Cook was once again commissioned by the Royal Society to search for the mythical Terra Australis. Despite Cook's evidence to the contrary from the first voyage, Alexander Dalrymple refused to believe a massive southern continent did not exist. Cook commanded the HMS Resolution on this voyage, while Tobias Furneaux[?] commanded the HMS Adventure[?]. Cook circumnavigated the globe at a very high southern latitude, becoming the first European to cross the Antarctic Circle on January 17, 1773, reaching 71°10' south, and discovered South Georgia and the South Sandwich Islands. In the Antarctic fog, Cook and Furneaux were separated. Furneaux made his way to New Zealand, where he lost some of his men in a skirmish with the Maori, and eventually sailed back to Britain while Cook was still exploring the Antarctic.

Cook almost discovered the mainland of Antarctica, but turned back north towards Tahiti to resupply his ship. He then travelled south again, in a second fruitless attempt to find the supposed continent, bringing with him a young Tahitian named Omai, who proved to be somewhat less knowledgeable about the Pacific than Tupaia had been on the first voyage. On his return voyage, he landed at the Friendly Islands[?] and Easter Island, and returned home having destroyed the myth of Terra Australis.

Another accomplishment of the second voyage was the successful testing of John Harrison's timekeeping instruments, which helped lead to the discovery of the measurement of longitude.

Upon his return, he was given an honourary retirement from the Royal Navy, but he could not be kept away from the sea. A third voyage was planned to find the Northwest Passage. Cook would travel to the Pacific and hopefully travel east to the Atlantic, while a simultaneous voyage would travel the opposite way.

Third Voyage (1776-1779)

On his last voyage, Cook once again commanded the Resolution, while Captain Charles Clerke[?] commanded the HMS Discovery[?]. Ostensibly the voyage was planned to return Omai to Tahiti; this is what the general public believed, as he had become a favourite curiosity in London. After returning Omai, Cook travelled north and in 1778 became the first European to visit the Hawaiian Islands, which he named the Sandwich Islands. From there he travelled east to explore the west coast of North America, eventually landing at Nootka Sound[?] on Vancouver Island, although he unknowingly sailed past the Strait of Juan de Fuca. He explored and mapped the coast from California all the way to Bering Strait, discovering what came to be known as Cook Inlet[?] in Alaska on the way.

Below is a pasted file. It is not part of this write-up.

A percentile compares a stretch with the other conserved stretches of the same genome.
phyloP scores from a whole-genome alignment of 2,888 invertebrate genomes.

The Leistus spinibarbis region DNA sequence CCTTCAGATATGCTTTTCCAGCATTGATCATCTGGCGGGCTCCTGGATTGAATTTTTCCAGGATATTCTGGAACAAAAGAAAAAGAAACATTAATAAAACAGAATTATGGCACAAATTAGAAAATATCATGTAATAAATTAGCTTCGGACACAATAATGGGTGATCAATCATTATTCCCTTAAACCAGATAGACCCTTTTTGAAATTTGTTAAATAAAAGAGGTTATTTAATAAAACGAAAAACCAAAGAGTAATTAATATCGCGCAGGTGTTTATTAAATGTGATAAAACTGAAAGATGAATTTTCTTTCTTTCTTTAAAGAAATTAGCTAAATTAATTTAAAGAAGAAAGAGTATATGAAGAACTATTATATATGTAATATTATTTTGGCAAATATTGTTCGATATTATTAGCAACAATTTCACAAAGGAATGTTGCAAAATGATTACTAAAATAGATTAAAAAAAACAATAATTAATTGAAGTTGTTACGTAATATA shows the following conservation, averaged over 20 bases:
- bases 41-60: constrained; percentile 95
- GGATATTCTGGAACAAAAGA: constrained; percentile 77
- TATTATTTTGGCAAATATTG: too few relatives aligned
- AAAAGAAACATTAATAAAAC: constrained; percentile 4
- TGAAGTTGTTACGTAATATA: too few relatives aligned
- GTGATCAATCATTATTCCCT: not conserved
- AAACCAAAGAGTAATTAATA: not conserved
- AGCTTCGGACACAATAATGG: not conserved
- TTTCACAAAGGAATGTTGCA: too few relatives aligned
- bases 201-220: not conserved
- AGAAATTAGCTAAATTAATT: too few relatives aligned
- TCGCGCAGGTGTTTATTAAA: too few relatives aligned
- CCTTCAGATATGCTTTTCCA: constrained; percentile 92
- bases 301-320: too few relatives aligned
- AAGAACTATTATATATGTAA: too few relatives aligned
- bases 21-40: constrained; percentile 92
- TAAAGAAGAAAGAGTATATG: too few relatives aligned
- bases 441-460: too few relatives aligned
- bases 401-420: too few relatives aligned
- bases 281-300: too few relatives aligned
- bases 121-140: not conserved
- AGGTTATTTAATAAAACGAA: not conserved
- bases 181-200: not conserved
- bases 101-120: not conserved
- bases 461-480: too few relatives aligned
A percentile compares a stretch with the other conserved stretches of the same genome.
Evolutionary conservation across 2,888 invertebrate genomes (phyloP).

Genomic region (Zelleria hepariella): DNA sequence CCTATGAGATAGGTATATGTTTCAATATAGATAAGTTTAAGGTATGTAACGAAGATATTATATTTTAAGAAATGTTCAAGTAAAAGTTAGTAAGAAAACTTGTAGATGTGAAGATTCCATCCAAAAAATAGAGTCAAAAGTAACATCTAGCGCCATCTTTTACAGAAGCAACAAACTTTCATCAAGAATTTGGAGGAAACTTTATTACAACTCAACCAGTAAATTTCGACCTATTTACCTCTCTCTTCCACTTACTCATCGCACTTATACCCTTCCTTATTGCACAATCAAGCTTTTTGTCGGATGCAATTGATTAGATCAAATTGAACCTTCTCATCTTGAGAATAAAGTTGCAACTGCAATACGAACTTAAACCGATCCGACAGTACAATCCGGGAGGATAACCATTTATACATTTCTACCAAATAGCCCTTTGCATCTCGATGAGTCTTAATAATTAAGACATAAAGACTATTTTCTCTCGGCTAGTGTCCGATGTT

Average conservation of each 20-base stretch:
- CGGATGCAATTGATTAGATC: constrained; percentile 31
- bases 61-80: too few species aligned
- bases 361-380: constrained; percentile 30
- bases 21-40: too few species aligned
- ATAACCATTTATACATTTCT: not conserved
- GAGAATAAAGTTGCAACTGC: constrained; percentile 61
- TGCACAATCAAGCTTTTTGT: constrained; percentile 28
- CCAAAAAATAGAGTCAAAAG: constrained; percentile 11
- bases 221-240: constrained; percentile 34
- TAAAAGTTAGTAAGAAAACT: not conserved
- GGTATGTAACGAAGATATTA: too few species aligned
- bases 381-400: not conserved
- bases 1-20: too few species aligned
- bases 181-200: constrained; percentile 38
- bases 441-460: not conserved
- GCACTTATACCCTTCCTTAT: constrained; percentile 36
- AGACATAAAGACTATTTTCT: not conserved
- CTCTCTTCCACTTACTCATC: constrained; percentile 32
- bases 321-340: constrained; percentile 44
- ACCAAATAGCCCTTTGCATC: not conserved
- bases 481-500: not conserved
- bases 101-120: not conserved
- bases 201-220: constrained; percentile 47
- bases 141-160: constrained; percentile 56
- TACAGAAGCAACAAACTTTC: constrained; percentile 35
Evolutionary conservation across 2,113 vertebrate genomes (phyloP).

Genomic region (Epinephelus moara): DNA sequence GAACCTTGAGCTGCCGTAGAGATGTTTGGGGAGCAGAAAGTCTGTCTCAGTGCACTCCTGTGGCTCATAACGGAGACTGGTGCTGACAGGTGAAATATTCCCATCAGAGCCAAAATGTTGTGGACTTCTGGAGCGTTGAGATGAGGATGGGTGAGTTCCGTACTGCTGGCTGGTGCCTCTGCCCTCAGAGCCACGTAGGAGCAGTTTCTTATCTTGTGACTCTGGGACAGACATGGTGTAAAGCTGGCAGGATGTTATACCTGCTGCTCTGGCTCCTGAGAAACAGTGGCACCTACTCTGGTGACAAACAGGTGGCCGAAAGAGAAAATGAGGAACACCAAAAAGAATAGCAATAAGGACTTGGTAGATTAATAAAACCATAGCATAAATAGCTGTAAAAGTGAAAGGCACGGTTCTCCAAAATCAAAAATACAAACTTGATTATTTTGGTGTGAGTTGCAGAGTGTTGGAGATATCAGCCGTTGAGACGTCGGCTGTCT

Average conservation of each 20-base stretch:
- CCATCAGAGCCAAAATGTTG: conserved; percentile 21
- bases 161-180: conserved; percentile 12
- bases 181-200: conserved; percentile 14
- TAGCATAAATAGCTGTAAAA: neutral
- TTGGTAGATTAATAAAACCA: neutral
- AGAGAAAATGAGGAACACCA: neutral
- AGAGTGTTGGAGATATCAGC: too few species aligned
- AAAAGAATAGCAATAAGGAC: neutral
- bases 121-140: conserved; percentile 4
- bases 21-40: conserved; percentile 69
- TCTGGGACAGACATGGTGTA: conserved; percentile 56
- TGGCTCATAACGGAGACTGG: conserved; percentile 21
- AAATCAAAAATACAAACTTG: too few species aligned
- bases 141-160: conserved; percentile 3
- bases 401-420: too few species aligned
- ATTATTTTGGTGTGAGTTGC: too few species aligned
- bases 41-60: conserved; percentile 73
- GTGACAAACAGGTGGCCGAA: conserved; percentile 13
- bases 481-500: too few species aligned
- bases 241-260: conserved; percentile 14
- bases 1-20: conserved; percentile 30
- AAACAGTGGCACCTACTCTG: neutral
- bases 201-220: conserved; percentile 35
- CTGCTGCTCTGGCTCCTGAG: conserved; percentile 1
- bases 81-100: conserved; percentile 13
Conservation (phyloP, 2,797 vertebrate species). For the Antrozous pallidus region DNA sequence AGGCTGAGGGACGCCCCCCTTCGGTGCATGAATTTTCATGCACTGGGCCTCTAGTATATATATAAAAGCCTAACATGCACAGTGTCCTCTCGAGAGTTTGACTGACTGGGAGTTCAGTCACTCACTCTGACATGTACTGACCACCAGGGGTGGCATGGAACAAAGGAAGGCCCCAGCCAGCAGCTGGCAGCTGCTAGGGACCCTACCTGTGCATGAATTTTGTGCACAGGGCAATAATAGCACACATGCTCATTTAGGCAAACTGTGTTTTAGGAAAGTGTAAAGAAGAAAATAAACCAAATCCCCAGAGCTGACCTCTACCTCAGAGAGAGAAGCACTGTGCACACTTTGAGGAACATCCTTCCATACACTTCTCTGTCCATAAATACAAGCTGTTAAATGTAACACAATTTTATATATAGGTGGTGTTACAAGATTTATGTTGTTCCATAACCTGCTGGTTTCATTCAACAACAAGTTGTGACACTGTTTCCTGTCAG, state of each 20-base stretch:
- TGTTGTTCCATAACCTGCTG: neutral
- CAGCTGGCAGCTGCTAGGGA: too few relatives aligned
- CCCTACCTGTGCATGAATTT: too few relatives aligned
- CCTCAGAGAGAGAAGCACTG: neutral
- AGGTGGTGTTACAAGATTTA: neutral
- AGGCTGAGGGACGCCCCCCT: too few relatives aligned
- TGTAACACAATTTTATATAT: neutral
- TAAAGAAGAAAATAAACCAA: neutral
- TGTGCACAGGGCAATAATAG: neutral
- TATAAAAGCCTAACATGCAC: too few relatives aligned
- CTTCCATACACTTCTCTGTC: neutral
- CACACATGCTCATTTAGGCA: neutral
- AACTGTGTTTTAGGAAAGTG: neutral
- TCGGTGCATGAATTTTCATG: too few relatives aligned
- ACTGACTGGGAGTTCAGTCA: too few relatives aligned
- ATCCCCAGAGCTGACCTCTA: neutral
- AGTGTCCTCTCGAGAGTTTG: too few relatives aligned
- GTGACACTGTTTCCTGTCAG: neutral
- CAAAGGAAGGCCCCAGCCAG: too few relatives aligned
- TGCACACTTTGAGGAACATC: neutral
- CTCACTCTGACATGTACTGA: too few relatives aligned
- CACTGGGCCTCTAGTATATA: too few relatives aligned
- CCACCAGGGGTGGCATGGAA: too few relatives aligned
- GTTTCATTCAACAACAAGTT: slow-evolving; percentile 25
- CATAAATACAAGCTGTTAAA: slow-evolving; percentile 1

The Bering Strait proved to be impassable, although he made several attempts to sail through it. Cook became increasingly frustrated on this voyage, and probably began to suffer from a stomach ailment; it is speculated that this led to irrational behaviour towards his crew, such as forcing them to eat walrus meat, which they found inedible.

Cook returned to Hawaii in 1779. On February 14, some of the Hawaiians stole one of Cook's small boats; normally, as thefts were quite common in Tahiti and the other islands, he would have taken hostages until whatever was stolen was returned, but his stomach ailment and irrational behaviour this time caused him to shoot at a large crowd of Hawaiians gathered on the beach. In the ensuing skirmish, Cook was stabbed to death.

Clerke took over the expedition and made a final attempt to pass through the Bering Strait. The Resolution and Discovery finally returned home in 1780.